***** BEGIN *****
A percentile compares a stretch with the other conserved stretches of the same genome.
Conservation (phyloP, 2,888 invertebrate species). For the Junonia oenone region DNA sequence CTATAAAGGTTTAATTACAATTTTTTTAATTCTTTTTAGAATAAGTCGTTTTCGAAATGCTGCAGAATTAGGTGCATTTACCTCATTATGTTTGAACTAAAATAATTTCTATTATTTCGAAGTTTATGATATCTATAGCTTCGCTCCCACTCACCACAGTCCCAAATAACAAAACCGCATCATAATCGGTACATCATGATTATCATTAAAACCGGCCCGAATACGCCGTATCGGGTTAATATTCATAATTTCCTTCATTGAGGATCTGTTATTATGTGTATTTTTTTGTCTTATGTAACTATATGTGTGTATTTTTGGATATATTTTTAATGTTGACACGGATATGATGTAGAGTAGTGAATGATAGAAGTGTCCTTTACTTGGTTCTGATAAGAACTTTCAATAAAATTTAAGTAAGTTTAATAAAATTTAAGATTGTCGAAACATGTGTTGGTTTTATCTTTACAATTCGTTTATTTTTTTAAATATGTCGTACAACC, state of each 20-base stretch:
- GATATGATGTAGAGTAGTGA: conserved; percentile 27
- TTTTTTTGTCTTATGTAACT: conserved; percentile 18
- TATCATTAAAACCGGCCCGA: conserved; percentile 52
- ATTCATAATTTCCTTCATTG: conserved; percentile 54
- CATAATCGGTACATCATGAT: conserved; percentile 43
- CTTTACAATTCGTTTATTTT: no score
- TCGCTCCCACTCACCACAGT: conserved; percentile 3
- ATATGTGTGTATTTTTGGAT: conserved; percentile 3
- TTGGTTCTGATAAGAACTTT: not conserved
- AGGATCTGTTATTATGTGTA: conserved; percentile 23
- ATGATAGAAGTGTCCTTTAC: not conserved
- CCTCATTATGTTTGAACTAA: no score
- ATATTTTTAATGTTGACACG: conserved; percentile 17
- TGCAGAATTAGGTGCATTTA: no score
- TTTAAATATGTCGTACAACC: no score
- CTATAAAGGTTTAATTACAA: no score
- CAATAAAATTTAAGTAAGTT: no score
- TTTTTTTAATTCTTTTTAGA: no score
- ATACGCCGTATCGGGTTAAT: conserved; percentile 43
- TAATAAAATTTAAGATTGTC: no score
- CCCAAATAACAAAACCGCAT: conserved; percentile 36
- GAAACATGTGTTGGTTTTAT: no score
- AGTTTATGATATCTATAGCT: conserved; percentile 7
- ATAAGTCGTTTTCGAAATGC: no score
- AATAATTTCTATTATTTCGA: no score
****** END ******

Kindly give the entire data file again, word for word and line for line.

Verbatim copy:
A percentile compares a stretch with the other conserved stretches of the same genome.
Conservation (phyloP, 2,888 invertebrate species). For the Junonia oenone region DNA sequence CTATAAAGGTTTAATTACAATTTTTTTAATTCTTTTTAGAATAAGTCGTTTTCGAAATGCTGCAGAATTAGGTGCATTTACCTCATTATGTTTGAACTAAAATAATTTCTATTATTTCGAAGTTTATGATATCTATAGCTTCGCTCCCACTCACCACAGTCCCAAATAACAAAACCGCATCATAATCGGTACATCATGATTATCATTAAAACCGGCCCGAATACGCCGTATCGGGTTAATATTCATAATTTCCTTCATTGAGGATCTGTTATTATGTGTATTTTTTTGTCTTATGTAACTATATGTGTGTATTTTTGGATATATTTTTAATGTTGACACGGATATGATGTAGAGTAGTGAATGATAGAAGTGTCCTTTACTTGGTTCTGATAAGAACTTTCAATAAAATTTAAGTAAGTTTAATAAAATTTAAGATTGTCGAAACATGTGTTGGTTTTATCTTTACAATTCGTTTATTTTTTTAAATATGTCGTACAACC, state of each 20-base stretch:
- GATATGATGTAGAGTAGTGA: conserved; percentile 27
- TTTTTTTGTCTTATGTAACT: conserved; percentile 18
- TATCATTAAAACCGGCCCGA: conserved; percentile 52
- ATTCATAATTTCCTTCATTG: conserved; percentile 54
- CATAATCGGTACATCATGAT: conserved; percentile 43
- CTTTACAATTCGTTTATTTT: no score
- TCGCTCCCACTCACCACAGT: conserved; percentile 3
- ATATGTGTGTATTTTTGGAT: conserved; percentile 3
- TTGGTTCTGATAAGAACTTT: not conserved
- AGGATCTGTTATTATGTGTA: conserved; percentile 23
- ATGATAGAAGTGTCCTTTAC: not conserved
- CCTCATTATGTTTGAACTAA: no score
- ATATTTTTAATGTTGACACG: conserved; percentile 17
- TGCAGAATTAGGTGCATTTA: no score
- TTTAAATATGTCGTACAACC: no score
- CTATAAAGGTTTAATTACAA: no score
- CAATAAAATTTAAGTAAGTT: no score
- TTTTTTTAATTCTTTTTAGA: no score
- ATACGCCGTATCGGGTTAAT: conserved; percentile 43
- TAATAAAATTTAAGATTGTC: no score
- CCCAAATAACAAAACCGCAT: conserved; percentile 36
- GAAACATGTGTTGGTTTTAT: no score
- AGTTTATGATATCTATAGCT: conserved; percentile 7
- ATAAGTCGTTTTCGAAATGC: no score
- AATAATTTCTATTATTTCGA: no score